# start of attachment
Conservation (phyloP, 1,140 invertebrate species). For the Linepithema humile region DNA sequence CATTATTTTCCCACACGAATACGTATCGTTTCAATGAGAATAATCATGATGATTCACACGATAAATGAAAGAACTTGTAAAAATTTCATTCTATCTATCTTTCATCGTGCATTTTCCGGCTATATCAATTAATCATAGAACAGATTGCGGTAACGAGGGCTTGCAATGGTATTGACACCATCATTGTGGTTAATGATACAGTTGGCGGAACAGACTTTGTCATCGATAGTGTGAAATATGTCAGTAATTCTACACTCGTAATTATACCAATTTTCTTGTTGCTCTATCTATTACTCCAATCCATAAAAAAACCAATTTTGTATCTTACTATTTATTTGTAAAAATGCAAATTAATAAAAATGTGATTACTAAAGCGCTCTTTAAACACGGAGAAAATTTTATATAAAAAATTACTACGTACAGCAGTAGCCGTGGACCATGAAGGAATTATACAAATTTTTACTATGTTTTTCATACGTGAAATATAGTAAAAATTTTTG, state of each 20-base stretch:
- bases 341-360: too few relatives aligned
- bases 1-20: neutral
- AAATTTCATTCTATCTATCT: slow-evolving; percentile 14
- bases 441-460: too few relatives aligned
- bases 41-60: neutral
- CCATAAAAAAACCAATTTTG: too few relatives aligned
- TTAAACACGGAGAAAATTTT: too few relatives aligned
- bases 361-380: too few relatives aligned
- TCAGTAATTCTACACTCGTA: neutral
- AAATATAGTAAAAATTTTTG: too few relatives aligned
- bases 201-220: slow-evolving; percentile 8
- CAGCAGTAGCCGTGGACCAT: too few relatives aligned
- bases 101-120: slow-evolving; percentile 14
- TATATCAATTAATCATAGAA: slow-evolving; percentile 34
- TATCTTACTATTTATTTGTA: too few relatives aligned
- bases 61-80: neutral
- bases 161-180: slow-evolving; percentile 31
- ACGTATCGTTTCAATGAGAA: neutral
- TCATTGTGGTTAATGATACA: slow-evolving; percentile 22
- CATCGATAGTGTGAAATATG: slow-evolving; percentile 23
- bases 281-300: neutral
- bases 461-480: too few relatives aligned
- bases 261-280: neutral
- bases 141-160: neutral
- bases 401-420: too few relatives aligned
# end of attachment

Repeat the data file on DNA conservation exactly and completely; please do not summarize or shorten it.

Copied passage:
Conservation (phyloP, 1,140 invertebrate species). For the Linepithema humile region DNA sequence CATTATTTTCCCACACGAATACGTATCGTTTCAATGAGAATAATCATGATGATTCACACGATAAATGAAAGAACTTGTAAAAATTTCATTCTATCTATCTTTCATCGTGCATTTTCCGGCTATATCAATTAATCATAGAACAGATTGCGGTAACGAGGGCTTGCAATGGTATTGACACCATCATTGTGGTTAATGATACAGTTGGCGGAACAGACTTTGTCATCGATAGTGTGAAATATGTCAGTAATTCTACACTCGTAATTATACCAATTTTCTTGTTGCTCTATCTATTACTCCAATCCATAAAAAAACCAATTTTGTATCTTACTATTTATTTGTAAAAATGCAAATTAATAAAAATGTGATTACTAAAGCGCTCTTTAAACACGGAGAAAATTTTATATAAAAAATTACTACGTACAGCAGTAGCCGTGGACCATGAAGGAATTATACAAATTTTTACTATGTTTTTCATACGTGAAATATAGTAAAAATTTTTG, state of each 20-base stretch:
- bases 341-360: too few relatives aligned
- bases 1-20: neutral
- AAATTTCATTCTATCTATCT: slow-evolving; percentile 14
- bases 441-460: too few relatives aligned
- bases 41-60: neutral
- CCATAAAAAAACCAATTTTG: too few relatives aligned
- TTAAACACGGAGAAAATTTT: too few relatives aligned
- bases 361-380: too few relatives aligned
- TCAGTAATTCTACACTCGTA: neutral
- AAATATAGTAAAAATTTTTG: too few relatives aligned
- bases 201-220: slow-evolving; percentile 8
- CAGCAGTAGCCGTGGACCAT: too few relatives aligned
- bases 101-120: slow-evolving; percentile 14
- TATATCAATTAATCATAGAA: slow-evolving; percentile 34
- TATCTTACTATTTATTTGTA: too few relatives aligned
- bases 61-80: neutral
- bases 161-180: slow-evolving; percentile 31
- ACGTATCGTTTCAATGAGAA: neutral
- TCATTGTGGTTAATGATACA: slow-evolving; percentile 22
- CATCGATAGTGTGAAATATG: slow-evolving; percentile 23
- bases 281-300: neutral
- bases 461-480: too few relatives aligned
- bases 261-280: neutral
- bases 141-160: neutral
- bases 401-420: too few relatives aligned